Comments 0

  1. Nathan, don’t be so hard on yourself.

    While the prideful angst and self-loathing you’ve described in your struggle with denominational cooperation may in fact be responsible for some of the controversy regarding these initiatives, rest assured there exist a plethora of very logical reasons both to oppose and to favor this direction which are completely unrelated to any form of sinful pride or any kind of self-absorbed complex.

    I don’t mean to minimize the baggage you’ve shared. It’s obvious you’re struggling and I think it’s always healthy for one sincerely to examine the motives of his own heart. I’m just saying many people happen to disagree with each other on this matter but are not in any way bound by the deep-seated psychological issues you have described.

    As you vote in favor of the report while I vote against it, I do not believe that fact alone makes either one of us an “obstacle.” Rather, we are brothers in the Lord seeking God’s will together having looked at the same facts while drawing different conclusions.

    That’s not being an obstacle. It’s simply being a Baptist.

  2. Rick, I don’t think that Nathan was criticizing himself so much as he was trying to get all of us us to look deep within ourselves to locate and recognize our own selfish motives for the decisions we make and actions we take.

  3. One of the most troubling aspects about the task force recommendations, for me, is rhetoric of the supporters. For instance, I have heard many say, “If you vote against it you’re voting against the GC.” Now we hear in this post that if you vote against the recommendations it is because your sinful heart is full of pride? These tactics are a great source of discouragement to me and reek of a political struggle rather than a sincere desire to glorify our Savior. For the most part I believe we are dealing with ideological differences here. In Orlando both sides will state their case, we will vote, and then we MUST move on in unity. I’m afraid that the politics at play may do much more to harm our cooperation for His kingdom than either GCR or CPR(?) ever will.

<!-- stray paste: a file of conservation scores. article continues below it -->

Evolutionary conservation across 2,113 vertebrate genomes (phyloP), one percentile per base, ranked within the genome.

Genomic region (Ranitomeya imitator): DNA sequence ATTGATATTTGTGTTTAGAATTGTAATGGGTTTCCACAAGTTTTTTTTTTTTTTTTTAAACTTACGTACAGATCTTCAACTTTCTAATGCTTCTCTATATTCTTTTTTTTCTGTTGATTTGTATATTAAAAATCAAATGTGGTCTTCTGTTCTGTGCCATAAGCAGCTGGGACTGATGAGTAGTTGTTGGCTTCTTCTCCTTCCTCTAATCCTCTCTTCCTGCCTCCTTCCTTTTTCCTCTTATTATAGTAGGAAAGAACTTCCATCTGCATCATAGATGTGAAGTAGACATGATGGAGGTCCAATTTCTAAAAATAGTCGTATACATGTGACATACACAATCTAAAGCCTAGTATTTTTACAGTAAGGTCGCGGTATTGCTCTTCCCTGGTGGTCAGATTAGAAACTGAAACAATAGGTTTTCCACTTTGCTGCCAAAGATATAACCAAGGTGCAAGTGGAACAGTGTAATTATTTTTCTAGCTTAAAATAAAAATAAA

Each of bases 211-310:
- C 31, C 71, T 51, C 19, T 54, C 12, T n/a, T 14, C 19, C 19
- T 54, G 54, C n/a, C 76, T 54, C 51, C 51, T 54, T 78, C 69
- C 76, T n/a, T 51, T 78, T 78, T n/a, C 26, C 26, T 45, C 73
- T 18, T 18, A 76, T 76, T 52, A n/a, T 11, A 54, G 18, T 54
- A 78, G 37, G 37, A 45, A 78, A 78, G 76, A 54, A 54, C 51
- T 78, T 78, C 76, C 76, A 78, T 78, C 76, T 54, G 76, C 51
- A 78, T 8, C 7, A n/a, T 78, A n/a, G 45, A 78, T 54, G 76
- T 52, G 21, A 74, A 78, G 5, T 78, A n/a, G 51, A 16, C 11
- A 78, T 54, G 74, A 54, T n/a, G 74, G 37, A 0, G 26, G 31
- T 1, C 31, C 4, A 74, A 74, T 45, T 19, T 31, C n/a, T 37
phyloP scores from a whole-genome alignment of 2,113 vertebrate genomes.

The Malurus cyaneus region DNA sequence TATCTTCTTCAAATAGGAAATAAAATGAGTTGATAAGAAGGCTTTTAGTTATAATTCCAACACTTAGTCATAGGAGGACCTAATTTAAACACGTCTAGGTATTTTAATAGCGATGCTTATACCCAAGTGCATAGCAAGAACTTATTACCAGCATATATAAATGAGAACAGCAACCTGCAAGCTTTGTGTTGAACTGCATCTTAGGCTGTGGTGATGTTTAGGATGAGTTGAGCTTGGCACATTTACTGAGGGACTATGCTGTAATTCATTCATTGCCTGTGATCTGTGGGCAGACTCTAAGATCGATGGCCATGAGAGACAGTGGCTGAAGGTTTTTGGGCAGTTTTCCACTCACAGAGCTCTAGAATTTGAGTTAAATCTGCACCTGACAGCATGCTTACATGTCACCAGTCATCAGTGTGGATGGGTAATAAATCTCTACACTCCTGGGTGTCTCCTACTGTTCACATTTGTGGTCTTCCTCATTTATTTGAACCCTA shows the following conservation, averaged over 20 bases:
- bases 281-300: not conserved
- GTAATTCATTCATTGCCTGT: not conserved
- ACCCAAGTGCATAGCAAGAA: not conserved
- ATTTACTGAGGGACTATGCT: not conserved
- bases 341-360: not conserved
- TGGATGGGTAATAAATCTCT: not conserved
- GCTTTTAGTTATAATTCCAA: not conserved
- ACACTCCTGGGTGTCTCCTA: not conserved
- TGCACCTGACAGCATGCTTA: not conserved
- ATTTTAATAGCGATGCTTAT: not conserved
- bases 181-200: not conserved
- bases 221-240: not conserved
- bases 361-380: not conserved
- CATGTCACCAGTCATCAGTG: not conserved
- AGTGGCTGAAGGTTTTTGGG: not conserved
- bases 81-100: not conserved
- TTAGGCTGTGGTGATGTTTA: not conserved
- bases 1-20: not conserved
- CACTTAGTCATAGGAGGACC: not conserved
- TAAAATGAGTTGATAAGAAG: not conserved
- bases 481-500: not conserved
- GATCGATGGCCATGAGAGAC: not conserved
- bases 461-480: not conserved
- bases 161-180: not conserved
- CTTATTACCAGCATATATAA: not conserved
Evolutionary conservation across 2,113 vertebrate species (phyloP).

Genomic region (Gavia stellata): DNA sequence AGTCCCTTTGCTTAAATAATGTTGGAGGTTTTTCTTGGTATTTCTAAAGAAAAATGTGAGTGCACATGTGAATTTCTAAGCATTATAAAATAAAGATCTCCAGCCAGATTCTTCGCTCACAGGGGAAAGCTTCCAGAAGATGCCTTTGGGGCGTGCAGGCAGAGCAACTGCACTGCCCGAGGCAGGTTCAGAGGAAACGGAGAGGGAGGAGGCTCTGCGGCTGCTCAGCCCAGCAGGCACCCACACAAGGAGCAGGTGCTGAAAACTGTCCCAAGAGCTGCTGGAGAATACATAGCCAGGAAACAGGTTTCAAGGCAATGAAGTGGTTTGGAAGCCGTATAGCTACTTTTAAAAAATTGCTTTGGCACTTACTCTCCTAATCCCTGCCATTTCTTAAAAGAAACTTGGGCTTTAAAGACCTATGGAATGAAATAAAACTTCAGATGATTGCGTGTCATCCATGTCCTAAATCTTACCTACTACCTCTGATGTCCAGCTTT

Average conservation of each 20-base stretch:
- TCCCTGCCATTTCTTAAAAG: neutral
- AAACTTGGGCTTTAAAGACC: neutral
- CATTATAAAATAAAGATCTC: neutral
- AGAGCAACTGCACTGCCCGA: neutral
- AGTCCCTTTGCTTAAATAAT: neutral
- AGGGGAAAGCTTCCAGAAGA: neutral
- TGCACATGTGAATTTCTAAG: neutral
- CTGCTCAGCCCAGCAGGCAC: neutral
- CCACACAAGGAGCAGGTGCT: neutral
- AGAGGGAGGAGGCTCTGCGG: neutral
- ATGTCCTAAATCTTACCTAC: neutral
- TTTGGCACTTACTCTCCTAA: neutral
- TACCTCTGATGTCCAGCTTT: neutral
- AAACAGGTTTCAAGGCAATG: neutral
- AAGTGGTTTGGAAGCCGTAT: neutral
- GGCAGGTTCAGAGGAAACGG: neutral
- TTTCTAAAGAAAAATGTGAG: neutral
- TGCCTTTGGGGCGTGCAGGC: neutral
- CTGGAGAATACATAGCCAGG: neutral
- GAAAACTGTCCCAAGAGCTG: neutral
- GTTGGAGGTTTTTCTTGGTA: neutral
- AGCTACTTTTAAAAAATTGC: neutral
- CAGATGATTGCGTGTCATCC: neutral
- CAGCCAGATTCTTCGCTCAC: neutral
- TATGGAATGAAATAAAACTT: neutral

4. Mary,

    I agree with you that Nathan was really addressing all of us. He wants us all to examine our own selfish motives in the same way that he has examined his. But confession really doesn’t work that way. If he is personally convicted of his own impure motives for glory in this, then he can and should handle his own unfinished business.

    However, he does not really stop there, does he? With all of the “I (we) am (are) so sinful” talk, he begins to insinuate that others are sinning as prideful obstacles themselves. This narrative moves more quickly from private remorse to public accusation than anything I may have ever read, although it was handled with subtlety and skill.

    It was at this point that I, along with Bryant (I think) picked up on the idea that Nathan is actually pointing a finger at others here rather than bowing a knee in confession himself. I read the post several times to determine if his intent might have been some form of satire all along.

    Ultimately, I decided to take him at his word. If he really needs to repent of his selfish motives, that’s exactly what he should do. If he really wants those who oppose the report to repent of their selfish motives, then he must wrongly assume that their objections have to be based on the same selfish motives he confesses: “wanting the glory, being territorial, skeptically poking holes, etc.”

    What I was trying to point out is that many people, myself included, possess genuine, heartfelt, Christ honoring reservations about some of the GCR recommendations, but there is no “sin issue” involved, only a legitimate and principled difference of opinion among fellow Christians as to the best course of action going forward.

    To paraphrase a quote my best friend used to recite: “You can pick your friends, and you can confess your sins, but you can’t confess your friends’ sins.”